A thing I’ve avoided doing during my trip through India is taking the stereotypical pictures of cows, children and people on the streets – mostly because I feel these types of image portray India as needing help, but I know they can help themselves. Don’t get me wrong, they make great photos – but in my view once you get used to the noise and the chaos of India you can learn a lot from the people and their traditions. Some of these thoughts that I had are echoed in this post ‘we don’t need no othering: some thoughts on lena duham and racism’ by blogger A Curious Fancy.
With so much sensory input and noise and so much chaos in India, you can only follow your intuition. Indian people have an attuned sense of intuition, which I have come to admire a lot. With such a large population they have learned to find quiet and turn off from being part of the crowd – which is something that we all need to learn, to switch off now and then in order to see the world around us more clearly.
With no formal support structure in India for those who are out of work, it is really down to individuals to get things done themselves, and I found that their optimism and ability to turn problems into opportunities was really infectious. It’s not that there are no rules, but to Indians ‘No’ does not mean no and they are very creative at getting around the form systems and structures. If everyone stuck to the rules of ‘one line only’, cars would never get anywhere due to the amount of traffic. With this way of thinking, you really never know what will come from your day – and I found myself thinking more in the moment, instead of about the future.
It was really nice to see generations of families living in the same house, looking after each other. Also the range of religions in India, mean that nearly every week there was a festival, and no matter what background you come from you celebrate and are aware of each other’s cultures and values.
The feeling Indian people give you when you come into their home was so welcoming, I noticed that if they did not have anything to feed to visitors they would feel so bad. On my birthday we went to eat at a Rajasthan restaurant where the staff just kept on overfeeding you, the food was amazing but I’ve never been so full!
India is a place in transition, and Bangalore is a city that grew from a retirement military town to become the second Silicon Valley in the world within just 10 years. The government has provided regions for companies to have tax breaks, and all of the large corporations are located in and around the city – which has resulted in people moving out of the villages to the city, with some villages and the land around them becoming unworked. On trips through the villages, I saw the hard lives people had there, but I really admired the simplicity and practicality of things that they had made in order to get work done.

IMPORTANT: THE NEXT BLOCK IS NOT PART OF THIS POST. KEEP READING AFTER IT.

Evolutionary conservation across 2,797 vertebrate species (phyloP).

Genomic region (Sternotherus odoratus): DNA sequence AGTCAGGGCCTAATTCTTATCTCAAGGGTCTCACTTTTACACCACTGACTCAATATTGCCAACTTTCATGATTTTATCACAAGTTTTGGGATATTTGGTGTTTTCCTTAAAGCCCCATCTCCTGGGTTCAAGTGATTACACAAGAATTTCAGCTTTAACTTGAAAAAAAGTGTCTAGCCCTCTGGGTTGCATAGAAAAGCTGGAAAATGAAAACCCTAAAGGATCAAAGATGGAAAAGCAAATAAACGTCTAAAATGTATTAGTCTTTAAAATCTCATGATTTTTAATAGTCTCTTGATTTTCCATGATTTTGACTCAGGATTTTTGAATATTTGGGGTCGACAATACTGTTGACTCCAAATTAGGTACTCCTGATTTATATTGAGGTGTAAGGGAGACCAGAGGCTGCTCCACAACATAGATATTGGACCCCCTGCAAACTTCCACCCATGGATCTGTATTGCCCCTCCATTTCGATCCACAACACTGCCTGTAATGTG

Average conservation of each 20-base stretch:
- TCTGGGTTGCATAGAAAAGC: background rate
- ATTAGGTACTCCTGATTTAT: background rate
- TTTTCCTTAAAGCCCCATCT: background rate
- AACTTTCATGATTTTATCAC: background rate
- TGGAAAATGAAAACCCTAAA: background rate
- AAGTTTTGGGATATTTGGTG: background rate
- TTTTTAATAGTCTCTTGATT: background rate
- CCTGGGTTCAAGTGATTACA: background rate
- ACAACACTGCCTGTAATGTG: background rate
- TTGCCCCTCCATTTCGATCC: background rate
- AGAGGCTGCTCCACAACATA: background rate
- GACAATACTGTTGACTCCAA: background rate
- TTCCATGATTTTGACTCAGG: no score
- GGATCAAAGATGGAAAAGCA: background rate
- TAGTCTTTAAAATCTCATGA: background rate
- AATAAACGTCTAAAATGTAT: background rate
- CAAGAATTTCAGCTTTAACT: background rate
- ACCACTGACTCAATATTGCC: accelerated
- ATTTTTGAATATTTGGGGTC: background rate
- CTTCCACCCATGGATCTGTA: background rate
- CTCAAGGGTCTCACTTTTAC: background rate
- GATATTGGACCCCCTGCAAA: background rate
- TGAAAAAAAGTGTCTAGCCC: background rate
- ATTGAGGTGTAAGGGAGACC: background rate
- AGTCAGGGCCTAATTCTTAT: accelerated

As people move to the city their aspirations changed, and I found people wanted more and more Western products. Even when I want down the back streets in a shopping area in Bangalore they had Primark clothes, which they perceived as having additional value as they were Western. In Bangalore what I found great was that you were respected for the person you are and not for what you are wearing, so it was a good chance to relax in what you wear. For example I was trying to find hairspray, I had to visit 5 shops to find it and when I did I was told that hairspray ‘is only for models’. However I felt this was not so true of the north of India, as I saw much more focus on appearance there with people wearing a lot more colourful and expensive clothing.
For me the above picture from my trip to Hampi really sums up India: it has all different shapes interacting, conveying people building their own structures, and you don’t really know how it all works. You would expect it to all fall apart – but somehow it works. That could be down to the Indian people’s communication skills, as well as their optimistic and intuitive mindset.
India is now moving forward at a rapid speed, with an increasing expansion of the middle class. While I know that in transitions sometimes you have to let go of things, I just hope some of what I admired in the Indian people does not get lost in it’s current transition, as it is a place where we can learn many things. I know that I only scratched the surface during my trip. But just want to say thank you India for helping me find and start seeing through my third eye and amazing people meet during the time!